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University of Saskatchewan, University Archives & Special Collections Gibson Photo
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Arthur J. Porter - Portrait

Head and shoulders portrait of Arthur J. Porter, dean of Engineering.

Bio/Historical Note: Arthur J. Porter was born in 1910 in Ulverston, England. While studying at the University of Manchester, Porter helped build a differential analyzer - one of the world’s first analog computers, using a Mecanno construction set. In 1937 he accepted a fellowship at the Massachusetts Institute of Technology (MIT). Porter helped build the Rockefeller differential analyser - the most ambitious analog/digital computer built to date. It was used extensively for projects during World War II. In 1949 Porter accepted a position with Ferranti Canada and worked on the DATAR system. DATAR combined data from a convoy of ships’ sensors, providing a single ‘overall view’ that allowed the commander to make better-informed decisions. Soon afterwards, in the early 1950s, Porter was one of six Canadians selected to work on Project Lamp Light; working on data processing expertise was crucial to this top-secret North American air defence initiative. In 1958 Porter became the fourth dean of Engineering at the University of Saskatchewan. There, along with Norman Moody and Dr. William Feindel, Porter established Canada’s first biomedical research program. In 1962 Porter moved to the University of Toronto to chair their new Industrial engineering department - one of the first in the world. While there, Porter also helped establish the University’s biomedical program. During the late 1960s he was involved in projects that bridged the gap between culture and science. He was the first acting director of the University of Toronto’s Centre for Culture and Technology. Porter also chaired the Science and Technology Advisory Committee when Montreal hosted the World’s Fair-Expo 67. Porter died in 2010 in Winston-Salem, North Carolina at age 99.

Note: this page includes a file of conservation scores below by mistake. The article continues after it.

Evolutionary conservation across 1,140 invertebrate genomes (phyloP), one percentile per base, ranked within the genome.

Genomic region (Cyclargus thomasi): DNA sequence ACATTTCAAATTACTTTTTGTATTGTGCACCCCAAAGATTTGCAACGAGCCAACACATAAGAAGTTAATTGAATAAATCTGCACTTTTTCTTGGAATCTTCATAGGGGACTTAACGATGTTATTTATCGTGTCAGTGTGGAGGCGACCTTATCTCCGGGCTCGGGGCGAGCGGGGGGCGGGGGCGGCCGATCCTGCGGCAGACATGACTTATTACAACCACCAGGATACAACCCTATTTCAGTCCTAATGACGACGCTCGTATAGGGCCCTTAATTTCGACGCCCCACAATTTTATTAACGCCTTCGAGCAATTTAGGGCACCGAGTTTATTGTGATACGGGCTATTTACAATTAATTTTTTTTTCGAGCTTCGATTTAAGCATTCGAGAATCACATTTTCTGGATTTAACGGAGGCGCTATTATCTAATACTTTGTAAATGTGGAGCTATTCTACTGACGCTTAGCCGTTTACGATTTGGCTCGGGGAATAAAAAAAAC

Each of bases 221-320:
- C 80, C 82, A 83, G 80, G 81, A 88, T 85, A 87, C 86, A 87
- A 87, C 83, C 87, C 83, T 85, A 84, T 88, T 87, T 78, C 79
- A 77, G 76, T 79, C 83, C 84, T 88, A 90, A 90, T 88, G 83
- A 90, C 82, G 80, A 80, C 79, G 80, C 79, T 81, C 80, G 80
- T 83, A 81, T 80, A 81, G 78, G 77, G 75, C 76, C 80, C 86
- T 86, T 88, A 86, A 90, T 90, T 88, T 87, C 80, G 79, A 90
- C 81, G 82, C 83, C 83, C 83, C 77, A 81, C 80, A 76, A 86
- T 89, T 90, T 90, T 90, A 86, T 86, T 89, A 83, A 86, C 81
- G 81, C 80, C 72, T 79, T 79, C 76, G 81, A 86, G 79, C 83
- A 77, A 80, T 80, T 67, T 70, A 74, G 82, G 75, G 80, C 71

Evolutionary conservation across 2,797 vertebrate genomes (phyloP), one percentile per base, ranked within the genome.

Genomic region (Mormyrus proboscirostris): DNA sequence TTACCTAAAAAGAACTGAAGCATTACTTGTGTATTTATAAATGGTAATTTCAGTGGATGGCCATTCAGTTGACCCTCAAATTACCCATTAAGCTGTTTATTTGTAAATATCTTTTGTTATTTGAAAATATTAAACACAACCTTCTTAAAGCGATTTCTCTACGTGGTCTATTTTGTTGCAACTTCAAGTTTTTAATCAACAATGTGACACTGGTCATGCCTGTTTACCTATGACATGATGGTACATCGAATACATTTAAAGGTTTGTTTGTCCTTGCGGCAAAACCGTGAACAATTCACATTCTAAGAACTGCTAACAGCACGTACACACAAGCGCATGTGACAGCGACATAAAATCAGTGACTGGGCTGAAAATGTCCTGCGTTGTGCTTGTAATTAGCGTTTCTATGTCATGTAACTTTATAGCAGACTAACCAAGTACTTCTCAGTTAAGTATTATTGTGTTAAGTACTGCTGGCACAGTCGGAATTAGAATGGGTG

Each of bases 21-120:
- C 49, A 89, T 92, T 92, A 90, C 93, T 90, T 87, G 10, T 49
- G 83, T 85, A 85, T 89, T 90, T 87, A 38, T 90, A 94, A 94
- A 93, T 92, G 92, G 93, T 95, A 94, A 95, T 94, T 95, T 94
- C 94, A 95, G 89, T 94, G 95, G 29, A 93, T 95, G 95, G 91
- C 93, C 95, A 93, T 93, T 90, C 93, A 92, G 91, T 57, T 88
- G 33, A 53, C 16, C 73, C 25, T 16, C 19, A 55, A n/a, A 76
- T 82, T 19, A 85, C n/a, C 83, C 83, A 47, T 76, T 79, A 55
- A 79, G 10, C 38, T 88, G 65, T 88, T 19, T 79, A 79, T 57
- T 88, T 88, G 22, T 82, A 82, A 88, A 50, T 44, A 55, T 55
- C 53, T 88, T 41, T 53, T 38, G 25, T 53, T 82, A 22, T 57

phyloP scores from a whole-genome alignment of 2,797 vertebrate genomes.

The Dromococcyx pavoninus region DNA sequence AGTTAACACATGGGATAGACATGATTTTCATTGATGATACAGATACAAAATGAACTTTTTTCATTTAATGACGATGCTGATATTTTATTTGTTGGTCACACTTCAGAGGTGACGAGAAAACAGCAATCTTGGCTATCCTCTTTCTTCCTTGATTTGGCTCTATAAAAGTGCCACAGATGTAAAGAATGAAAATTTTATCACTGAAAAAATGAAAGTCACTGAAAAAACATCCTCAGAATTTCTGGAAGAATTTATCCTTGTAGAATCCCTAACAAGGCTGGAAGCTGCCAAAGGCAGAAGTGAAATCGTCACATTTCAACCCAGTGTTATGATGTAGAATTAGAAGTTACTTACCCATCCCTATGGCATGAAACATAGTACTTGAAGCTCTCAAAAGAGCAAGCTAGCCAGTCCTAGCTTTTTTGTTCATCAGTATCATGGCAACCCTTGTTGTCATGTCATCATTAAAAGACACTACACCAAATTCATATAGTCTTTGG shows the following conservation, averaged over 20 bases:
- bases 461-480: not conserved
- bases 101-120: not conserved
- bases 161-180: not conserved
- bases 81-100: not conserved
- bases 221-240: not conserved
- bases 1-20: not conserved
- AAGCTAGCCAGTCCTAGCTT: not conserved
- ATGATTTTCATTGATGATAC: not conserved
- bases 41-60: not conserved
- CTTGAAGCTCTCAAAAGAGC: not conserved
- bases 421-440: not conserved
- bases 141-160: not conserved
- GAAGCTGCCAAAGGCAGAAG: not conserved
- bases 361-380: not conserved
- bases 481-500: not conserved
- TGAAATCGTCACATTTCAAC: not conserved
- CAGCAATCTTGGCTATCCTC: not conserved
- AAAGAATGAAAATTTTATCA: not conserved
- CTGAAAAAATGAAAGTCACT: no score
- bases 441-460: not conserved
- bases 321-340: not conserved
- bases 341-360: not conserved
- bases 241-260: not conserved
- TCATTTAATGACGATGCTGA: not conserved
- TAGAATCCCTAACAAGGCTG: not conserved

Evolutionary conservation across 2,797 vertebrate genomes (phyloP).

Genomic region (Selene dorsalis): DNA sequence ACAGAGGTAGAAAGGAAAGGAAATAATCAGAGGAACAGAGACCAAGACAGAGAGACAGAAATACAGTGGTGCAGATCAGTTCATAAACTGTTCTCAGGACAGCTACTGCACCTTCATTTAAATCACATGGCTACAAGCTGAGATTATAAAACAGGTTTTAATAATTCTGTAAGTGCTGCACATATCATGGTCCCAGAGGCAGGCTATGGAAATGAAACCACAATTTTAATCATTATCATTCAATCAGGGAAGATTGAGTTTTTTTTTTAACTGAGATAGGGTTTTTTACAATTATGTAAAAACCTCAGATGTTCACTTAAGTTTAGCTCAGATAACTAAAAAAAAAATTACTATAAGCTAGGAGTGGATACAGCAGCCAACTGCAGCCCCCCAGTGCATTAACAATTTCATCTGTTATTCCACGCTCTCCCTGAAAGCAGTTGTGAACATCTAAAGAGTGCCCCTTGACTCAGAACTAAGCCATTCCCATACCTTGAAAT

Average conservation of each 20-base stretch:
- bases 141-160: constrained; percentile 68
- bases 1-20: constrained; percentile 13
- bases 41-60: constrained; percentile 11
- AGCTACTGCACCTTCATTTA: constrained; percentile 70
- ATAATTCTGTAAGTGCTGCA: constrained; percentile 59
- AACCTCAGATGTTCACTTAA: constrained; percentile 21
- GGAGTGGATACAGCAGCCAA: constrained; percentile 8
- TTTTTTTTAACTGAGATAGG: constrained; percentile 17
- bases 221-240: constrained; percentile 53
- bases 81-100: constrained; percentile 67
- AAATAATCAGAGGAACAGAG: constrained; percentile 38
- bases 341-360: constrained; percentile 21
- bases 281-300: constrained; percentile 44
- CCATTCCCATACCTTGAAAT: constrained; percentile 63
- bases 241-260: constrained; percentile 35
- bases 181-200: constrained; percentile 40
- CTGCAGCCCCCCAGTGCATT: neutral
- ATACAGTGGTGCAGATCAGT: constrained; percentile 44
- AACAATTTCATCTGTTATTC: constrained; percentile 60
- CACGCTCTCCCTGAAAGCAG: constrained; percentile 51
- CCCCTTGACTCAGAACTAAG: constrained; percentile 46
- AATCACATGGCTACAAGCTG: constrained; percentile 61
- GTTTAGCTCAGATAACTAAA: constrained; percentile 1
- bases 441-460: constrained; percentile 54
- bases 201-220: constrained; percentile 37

Awards - Bursaries - Agriculture

Posed image of School of Agriculture students who have received bursaries for the current year. Standing: Jim Hornford, winner of $250 Canadian Seed Growers Association (Sask.) bursary. Seated (l to r): Jason Dreger, winner of $100 R.C. Ross bursary; and Brent McKen, winnner of $250 Gordon South bursary.

Awards - Bursaries - Agriculture

Posed image of School of Agriculture students who have received $350 bursaries for the current year. Standing: L. Gerry Roach of Maymont, $250 Gordon South bursary. Seated: Duane Karcha of Preeceville, $100 R.C. Ross bursary; and Grant Greenshields of Semans, $250 Rapeseed Growers' Association bursary.

Awards - Bursaries - Agriculture

Posed image of recipients of bursaries in the School of Agriculture. Standing: Ross Johnson (left), $250 Canadian Seed Growers' Association (Sask. Branch) bursary; and David Nieman, $200 Pioneer Grain Co. Ltd. bursary. Seated: Linda Ellis (left), $250 Gordon South bursary; and Marilyn Pederson, $200 Saskatchewan Dairy Association bursary.

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